Question Type 16 Method Sheet

Type 16 – Two words with opposite meaning. (Antonyms)

There are other question types that are similar to this question. Another question type asks you to select the MOST SIMILAR word; while yet another question type asks you to find a LINK or CONNECTION between words. You must make sure that you are focusing on answering the correct question type!!

In this question type you are asked to select two words, one from each group, that are most opposite to each other in meaning.

Look at this example and then we can work our way through the question until we get the answer: -

Select two words, one from each group, that are most opposite to each other in meaning.

( over   through   in )                   ( out   on   beside )

In total there are nine possible combinations of two words:-
(You should start with the first word in the left-hand set of brackets and match it against the first word in the right-hand set of brackets.)

over        -   out

over        -   on

over        -   beside

through  -   out

through  -   on

through  -   beside

in             -   out

in             -   on

in             -   beside

In this example, as a learning exercise, we have included some of the common errors, with explanations, that children may make when answering this question type.

over    -   out

These words are NOT opposite in meaning to each other but children may see the LINK  “over and out” – often heard on television when the actors are using radios to communicate. Children who are not focused on the question type may give this as their answer.

over    -   on  
over    -   beside

through   -   out
Some children will choose these words because they will be able to make a compound word using these two words and this is another type of question. Children who are not focused on the question type may give this as their answer.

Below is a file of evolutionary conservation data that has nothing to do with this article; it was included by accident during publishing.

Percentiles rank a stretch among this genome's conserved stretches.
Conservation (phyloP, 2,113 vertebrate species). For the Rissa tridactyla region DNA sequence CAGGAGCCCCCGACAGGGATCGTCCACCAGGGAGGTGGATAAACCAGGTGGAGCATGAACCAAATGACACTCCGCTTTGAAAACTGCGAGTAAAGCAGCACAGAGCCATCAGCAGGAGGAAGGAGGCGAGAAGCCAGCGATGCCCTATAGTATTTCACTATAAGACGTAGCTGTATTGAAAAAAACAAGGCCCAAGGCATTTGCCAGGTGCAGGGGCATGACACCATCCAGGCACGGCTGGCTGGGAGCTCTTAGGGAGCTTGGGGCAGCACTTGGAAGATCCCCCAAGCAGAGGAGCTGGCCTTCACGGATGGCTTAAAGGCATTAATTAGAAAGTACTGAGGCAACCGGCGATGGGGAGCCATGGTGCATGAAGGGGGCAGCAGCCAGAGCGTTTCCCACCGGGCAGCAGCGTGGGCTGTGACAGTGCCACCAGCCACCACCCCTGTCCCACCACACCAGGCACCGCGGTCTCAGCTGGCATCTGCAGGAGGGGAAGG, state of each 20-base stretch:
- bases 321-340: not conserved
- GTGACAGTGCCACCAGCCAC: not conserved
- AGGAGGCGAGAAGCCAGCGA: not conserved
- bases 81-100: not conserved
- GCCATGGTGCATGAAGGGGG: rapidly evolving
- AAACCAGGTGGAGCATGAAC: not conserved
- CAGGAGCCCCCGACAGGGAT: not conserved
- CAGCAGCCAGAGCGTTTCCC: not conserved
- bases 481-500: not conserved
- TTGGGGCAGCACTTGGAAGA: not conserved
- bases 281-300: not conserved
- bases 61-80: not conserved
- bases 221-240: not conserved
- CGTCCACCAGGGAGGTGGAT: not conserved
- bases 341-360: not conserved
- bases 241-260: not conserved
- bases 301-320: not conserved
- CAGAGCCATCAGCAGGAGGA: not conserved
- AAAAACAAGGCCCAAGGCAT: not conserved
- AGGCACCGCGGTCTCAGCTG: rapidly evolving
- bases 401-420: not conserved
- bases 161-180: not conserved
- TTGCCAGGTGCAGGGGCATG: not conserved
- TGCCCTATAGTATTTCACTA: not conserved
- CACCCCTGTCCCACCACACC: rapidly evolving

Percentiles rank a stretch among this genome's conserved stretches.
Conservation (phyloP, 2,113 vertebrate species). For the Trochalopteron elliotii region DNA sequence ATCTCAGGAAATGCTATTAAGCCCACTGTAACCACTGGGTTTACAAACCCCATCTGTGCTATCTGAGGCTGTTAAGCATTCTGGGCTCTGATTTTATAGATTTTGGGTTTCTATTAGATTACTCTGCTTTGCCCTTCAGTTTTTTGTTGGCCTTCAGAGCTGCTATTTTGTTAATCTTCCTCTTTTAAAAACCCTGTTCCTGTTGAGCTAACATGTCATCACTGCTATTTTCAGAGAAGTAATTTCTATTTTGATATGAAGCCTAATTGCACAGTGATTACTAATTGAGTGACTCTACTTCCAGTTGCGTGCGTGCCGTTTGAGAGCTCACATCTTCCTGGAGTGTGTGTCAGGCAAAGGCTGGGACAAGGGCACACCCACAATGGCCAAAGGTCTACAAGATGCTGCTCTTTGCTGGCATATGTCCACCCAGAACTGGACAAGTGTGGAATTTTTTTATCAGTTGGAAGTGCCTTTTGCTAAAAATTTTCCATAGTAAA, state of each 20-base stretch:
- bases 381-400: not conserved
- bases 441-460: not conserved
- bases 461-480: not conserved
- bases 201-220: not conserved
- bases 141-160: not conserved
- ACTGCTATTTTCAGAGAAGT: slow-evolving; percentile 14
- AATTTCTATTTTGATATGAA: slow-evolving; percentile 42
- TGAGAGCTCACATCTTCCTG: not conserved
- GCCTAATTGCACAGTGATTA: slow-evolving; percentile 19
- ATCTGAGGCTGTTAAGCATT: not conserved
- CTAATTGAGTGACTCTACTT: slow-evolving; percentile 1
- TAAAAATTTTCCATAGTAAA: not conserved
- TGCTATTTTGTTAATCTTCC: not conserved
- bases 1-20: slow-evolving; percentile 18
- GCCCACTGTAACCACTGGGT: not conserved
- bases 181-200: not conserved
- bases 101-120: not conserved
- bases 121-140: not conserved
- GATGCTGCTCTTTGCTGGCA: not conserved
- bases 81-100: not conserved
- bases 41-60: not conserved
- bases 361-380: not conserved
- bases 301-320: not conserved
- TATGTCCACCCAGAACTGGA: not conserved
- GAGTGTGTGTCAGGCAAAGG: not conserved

through   -   on
through   -   beside

 

in  -   out
This is actually our answer because “in” and “out” are opposite in meaning.

in  -   on
in  -   beside

 

The ability to answer this question type correctly requires the child to have a very good vocabulary and this can be developed by reading a variety of books/magazines/journals etc. Children with a good vocabulary can quickly discount some of the nine options offered in the simple example above.

 

THINGS TO LOOK OUT FOR!!!!

Make sure that you are focused on the question type that is being tested.
Make sure that you are not making simple errors such as those outlined above in our example.
Avoid guessing the answer – though if you are completely stuck a guess is better than a blank answer space.
Teachers and children find this one of the more difficult verbal reasoning questions to answer and this is because it requires a good vocabulary to know and understand the words that are presented, and to be able to recognise when words are similar in meaning or opposite in meaning etc.
There is not really any “trick” or “technique” that can be taught for this question type as it relies very strongly on the child having a good vocabulary.

NB When you are completing a Verbal Reasoning test in Multiple-Choice format the correct answer will always be one of the choices that you are given on your answer sheet. If your answer does not match one of the answers that you are given then your answer is wrong.

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